The Evolutionary Impact of Functional RNA Secondary Structures within Protein-Coding Regions in Yeast
Warden, Charles David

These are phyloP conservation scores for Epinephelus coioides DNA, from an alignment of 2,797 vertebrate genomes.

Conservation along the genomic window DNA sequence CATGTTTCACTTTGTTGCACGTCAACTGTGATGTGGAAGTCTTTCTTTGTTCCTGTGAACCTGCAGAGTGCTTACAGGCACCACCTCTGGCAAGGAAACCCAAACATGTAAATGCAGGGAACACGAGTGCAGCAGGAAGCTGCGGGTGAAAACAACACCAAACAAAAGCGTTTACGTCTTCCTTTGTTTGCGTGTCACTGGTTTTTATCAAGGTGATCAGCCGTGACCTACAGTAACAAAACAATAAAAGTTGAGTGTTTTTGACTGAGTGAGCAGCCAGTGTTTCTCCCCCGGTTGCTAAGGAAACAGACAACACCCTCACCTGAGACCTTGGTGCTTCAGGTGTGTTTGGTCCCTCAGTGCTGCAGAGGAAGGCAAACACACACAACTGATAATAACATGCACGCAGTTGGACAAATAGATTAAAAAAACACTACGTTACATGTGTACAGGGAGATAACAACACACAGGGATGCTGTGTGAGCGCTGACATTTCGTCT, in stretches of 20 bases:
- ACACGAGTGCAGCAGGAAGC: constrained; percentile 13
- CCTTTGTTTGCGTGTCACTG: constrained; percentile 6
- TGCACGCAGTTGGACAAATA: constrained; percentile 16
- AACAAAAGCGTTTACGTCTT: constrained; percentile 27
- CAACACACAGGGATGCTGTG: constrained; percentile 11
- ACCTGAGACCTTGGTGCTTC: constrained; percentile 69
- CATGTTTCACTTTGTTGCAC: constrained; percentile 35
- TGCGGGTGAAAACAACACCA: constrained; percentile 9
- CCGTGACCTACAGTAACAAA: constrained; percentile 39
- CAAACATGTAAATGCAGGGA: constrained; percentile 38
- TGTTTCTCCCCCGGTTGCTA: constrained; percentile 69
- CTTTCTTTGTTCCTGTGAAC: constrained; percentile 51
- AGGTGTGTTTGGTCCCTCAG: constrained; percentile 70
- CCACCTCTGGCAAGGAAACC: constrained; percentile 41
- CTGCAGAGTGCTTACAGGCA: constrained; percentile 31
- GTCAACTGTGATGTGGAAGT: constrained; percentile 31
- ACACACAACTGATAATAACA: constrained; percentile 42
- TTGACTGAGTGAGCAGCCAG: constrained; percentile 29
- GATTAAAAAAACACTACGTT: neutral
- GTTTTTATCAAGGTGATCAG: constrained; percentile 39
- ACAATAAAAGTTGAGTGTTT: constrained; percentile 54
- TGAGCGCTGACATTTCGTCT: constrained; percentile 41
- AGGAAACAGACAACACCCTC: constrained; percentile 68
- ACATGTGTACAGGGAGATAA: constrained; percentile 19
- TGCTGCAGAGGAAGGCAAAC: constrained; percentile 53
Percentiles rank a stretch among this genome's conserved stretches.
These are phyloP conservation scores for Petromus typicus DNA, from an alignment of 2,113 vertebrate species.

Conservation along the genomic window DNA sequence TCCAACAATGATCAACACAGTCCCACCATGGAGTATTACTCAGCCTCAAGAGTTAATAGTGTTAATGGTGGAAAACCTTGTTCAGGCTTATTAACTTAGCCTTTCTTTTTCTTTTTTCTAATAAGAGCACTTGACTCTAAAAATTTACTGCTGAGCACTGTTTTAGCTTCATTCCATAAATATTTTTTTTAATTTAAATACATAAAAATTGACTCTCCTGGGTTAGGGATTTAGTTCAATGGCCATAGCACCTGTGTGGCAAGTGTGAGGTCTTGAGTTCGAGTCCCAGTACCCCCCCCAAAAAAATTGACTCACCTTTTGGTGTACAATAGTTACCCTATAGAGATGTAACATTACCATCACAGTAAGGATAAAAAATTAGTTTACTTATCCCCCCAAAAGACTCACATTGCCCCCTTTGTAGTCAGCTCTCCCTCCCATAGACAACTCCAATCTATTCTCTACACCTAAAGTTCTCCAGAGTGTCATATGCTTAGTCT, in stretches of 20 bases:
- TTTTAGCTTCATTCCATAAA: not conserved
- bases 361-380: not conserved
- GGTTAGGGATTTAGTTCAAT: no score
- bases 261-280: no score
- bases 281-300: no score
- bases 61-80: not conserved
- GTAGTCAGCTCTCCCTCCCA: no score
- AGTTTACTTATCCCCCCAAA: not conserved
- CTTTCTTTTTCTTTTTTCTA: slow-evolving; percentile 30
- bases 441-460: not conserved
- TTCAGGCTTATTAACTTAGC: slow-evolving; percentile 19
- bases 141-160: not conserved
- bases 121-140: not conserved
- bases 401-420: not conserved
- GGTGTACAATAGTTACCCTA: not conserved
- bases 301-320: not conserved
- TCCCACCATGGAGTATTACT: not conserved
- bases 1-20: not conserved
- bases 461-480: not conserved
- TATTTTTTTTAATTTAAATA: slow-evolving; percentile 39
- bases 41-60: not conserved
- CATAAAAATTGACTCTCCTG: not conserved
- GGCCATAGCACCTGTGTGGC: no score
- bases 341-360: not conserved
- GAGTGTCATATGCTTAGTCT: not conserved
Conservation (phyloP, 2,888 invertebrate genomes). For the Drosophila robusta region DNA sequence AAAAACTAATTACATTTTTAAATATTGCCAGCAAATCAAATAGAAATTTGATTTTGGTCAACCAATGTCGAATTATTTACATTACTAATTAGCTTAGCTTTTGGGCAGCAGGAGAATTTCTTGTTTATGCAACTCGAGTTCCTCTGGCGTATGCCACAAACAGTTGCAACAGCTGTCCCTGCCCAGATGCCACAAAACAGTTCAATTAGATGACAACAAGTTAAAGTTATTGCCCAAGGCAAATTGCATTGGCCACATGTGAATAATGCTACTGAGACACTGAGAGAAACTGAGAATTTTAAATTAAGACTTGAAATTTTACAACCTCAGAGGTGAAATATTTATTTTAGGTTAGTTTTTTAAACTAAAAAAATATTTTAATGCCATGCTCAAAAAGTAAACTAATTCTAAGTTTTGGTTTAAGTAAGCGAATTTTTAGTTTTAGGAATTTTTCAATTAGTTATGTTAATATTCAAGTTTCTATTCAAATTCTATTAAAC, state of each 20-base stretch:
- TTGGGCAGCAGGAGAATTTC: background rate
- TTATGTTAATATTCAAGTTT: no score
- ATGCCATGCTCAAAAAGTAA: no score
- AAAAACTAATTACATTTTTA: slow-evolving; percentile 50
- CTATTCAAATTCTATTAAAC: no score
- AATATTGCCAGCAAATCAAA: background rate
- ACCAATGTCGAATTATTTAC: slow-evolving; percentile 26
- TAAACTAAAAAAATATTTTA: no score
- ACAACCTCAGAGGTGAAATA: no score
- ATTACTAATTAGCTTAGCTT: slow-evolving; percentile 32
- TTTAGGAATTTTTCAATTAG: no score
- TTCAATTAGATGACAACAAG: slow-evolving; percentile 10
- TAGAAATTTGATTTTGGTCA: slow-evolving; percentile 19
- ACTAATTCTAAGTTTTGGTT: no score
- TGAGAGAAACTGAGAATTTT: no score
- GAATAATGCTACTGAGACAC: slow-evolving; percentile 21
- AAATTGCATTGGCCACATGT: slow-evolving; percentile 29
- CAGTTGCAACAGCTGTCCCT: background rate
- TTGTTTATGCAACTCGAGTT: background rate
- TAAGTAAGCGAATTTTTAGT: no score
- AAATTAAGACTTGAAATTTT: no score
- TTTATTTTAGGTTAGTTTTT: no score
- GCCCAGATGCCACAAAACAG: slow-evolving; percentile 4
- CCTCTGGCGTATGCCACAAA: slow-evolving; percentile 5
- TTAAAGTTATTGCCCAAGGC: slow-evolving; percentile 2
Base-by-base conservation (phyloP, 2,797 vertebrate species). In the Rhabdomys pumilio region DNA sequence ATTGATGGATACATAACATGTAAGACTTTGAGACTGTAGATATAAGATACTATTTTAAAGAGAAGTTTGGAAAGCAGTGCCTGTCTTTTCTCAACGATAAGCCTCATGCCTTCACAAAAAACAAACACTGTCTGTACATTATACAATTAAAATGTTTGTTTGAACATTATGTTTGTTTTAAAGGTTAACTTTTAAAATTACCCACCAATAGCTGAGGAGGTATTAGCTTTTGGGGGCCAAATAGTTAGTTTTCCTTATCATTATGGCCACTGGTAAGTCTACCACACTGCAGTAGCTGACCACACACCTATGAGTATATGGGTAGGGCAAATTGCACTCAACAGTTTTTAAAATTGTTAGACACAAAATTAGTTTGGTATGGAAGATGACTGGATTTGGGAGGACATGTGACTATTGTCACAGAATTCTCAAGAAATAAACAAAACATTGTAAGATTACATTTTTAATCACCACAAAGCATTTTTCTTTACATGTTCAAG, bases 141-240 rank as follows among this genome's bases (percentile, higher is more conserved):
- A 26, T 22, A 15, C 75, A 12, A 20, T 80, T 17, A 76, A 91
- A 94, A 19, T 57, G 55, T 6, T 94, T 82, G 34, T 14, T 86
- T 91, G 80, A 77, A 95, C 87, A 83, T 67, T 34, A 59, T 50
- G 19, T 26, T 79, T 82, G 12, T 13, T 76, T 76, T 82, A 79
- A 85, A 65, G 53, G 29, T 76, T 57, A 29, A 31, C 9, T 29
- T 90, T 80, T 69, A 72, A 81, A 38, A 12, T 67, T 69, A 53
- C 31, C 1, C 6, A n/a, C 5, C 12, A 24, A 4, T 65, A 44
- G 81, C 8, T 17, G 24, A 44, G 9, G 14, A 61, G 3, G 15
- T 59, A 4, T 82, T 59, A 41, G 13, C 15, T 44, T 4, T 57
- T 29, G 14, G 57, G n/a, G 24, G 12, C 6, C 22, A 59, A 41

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In recent years, the importance of functional RNAs in biological processes has been repeatedly demonstrated. Furthermore, a number of studies have indicated that the number and biological significance of functional RNAs has been underestimated. Here we focus on the impact of functional RNAs on the evolutionary rate of protein-coding genes. We used computational methods to predict a set of novel functional RNA secondary structures in the yeast genome. We found that the presence of predicted functional RNAs within coding regions causes a decrease in both synonymous and nonsynonymous evolutionary rates of the corresponding protein. We studied yeast genomes because abundant functional data is available for Saccharomyces cerevisiae, a common model genetic organism. Furthermore, the set of yeast duplicate genes produced by an ancient whole genome duplication provides a useful model for studying the evolution of gene function in yeast, and results from duplicate gene analysis also demonstrate that the duplicate gene with a greater number of coding functional RNAs also tends to have a relatively slower rate of protein evolution. Moreover, we discovered that genes with a significant portion of functional RNAs within their coding regions tend to be associated with either protein biosynthesis or transport.